Israel in the News Apr/May 1998
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Immigration up 20%
The Absorption Ministry announced…that immigration was up more than 20% in the last six months of 1997, compared to the first six months of the year, with the majority of newcomers arriving from Ukraine and Ethiopia. Some 36,000 immigrants arrived, compared to 29,000 during the first six months.
Turkey gives IAI $75 million contract
Turkey has ignored Arab criticism and awarded a $75 million contract to upgrade its fleet of 48 F-5 fighters to Israel Aircraft Industries’ Lahav division, beating out strong French competition.
PM: No settlement to be evacuated
From a strategic West Bank overlook in Peduel, Prime Minister Binyamin Netanyahu declared…that all Jewish settlements must remain under Israeli control.
“We will not evacuate any settlements,” he said, adding that all the settlements should remain within security zones to be demarcated in maps being prepared for submission to US President Bill Clinton and Secretary of State Madeleine Albright.
“There isn’t a single settlement that was established by chance or whim,” intoned National Infrastructure Minister Ariel Sharon, one of six ministers on the tour who addressed his colleagues as their guide, military expert and strategic mapmaker.
“We began to settle this area in 1967,” Sharon went on, as fellow-ministers peered at the colorful vista below through field glasses.
Glancing to the left and right at the sister settlements gripping the steep Samarian hills or straddling their crests as Peduel does, Sharon said that they form an Israeli demographic continuity along the former armistice line.
Pollard to Edelstein: Bring me home
In a historic meeting…convicted spy Jonathan Pollard asked Absorption Minister Yuli Edelstein to persuade Prime Minister Binyamin Netanyahu and Labor Party chairman Ehud Barak to jointly call for his release. Pollard’s meeting with Edelstein at the Federal Correctional Institution in Butner, North Carolina—his first with an Israeli minister—lasted more than an hour, Edelstein’s spokesman said. “Just bring me home,” Pollard told Edelstein. The former US naval analyst, who is serving a life sentence on charges of spying for Israel, referred to himself as an Israeli, the spokesman said.
PA anti-semitism documented
The Palestinian news media and PA officials were accused of making antisemitic statements, many based on Nazi propaganda, in a special report issued by the Government Press Office…Referring to the instances in which Palestinians compared Israel to the Nazis and Fascists and denied the Holocaust, Prime Minister Binyamin Netanyahu said: “These are violations of the Oslo Accords, which call for an end to hostile propaganda.”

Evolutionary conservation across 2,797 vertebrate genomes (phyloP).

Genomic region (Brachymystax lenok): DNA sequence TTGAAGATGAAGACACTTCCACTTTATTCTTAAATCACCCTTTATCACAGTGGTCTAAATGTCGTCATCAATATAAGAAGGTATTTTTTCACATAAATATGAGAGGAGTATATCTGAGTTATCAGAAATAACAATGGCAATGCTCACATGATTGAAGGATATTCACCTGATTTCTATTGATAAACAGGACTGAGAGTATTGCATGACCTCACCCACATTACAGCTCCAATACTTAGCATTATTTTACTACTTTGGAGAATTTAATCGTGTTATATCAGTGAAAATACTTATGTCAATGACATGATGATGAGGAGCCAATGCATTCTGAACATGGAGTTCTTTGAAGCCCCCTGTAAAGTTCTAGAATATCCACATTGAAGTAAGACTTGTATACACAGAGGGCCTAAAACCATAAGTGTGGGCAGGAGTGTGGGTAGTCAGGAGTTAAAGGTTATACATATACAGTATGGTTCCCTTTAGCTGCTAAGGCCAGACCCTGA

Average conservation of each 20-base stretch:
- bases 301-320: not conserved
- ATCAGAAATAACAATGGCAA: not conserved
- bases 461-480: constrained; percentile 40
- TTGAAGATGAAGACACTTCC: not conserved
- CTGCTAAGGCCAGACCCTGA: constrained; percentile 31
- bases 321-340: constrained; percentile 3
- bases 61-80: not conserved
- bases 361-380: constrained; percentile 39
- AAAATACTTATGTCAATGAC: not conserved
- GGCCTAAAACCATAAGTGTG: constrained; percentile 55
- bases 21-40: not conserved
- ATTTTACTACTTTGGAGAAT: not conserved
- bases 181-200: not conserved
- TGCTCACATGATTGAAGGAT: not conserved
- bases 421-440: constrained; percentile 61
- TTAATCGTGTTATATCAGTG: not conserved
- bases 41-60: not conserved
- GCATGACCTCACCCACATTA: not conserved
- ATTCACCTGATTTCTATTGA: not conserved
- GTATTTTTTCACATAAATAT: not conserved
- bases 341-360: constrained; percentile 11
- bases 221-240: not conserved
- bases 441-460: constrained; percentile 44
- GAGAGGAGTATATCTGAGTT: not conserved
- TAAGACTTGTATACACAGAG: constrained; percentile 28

Facing felafel on the front lines
How does the Israeli army pamper the soldiers who man the front lines? How do you compensate brave young men who spend sleepless nights on patrol in the bitter Lebanon cold in hunt of Hizbullah terrorists? With felafel, of course.
Those funny little fried chickpea balls that are packed into pita bread with fresh-cut vegetables, tehina and hot sauce will be appearing on the menu of soldiers on the front [soon], the army announced.
According to a report in Ma’ariv, the felafel will be dispatched in powder form to enable soldiers who are in outposts that don’t have chefs to cook them up. Just add water and stir.
If this bonus isn’t enough to spur new recruits to volunteer for the front lines, the army is also going to be distributing olive spread and chocolate milk that needs no refrigeration to units in South Lebanon.
Israeli textbook used in Jordanian schools
Another page was written in the peace process recently, when an Israeli-produced textbook was ordered by a Jordanian publisher for use in the Jordanian school system, becoming the first Israeli textbook to be used in an Arab state.
Dr. Avraham Stahl, the author of Why Don’t Different People Live in Peace?, recalled how his book ended up in Amman and in other Jordanian elementary schools.
Stahl said that the book, part of a six-book series by Opher Publishers which he developed by asking fifth- and sixth-graders to give him questions they wanted answered, was spotted by Jordanian publisher Mahmoud Alkhalili at last year’s International Book Fair in Jerusalem.
“He liked it and decided he wanted to buy it for use in Jordanian schools,” Stahl said. “I went through it and changed the material that was geared for a Jewish or Israeli audience to fit a Moslem, Arab one.”
Asked what he thought of having Jordanian elementary school children reading his book, Stahl said: “When I started working in education, in 1953, we never dreamt we’d even talk to anyone in Amman.”
(All articles taken from The Jerusalem Post.)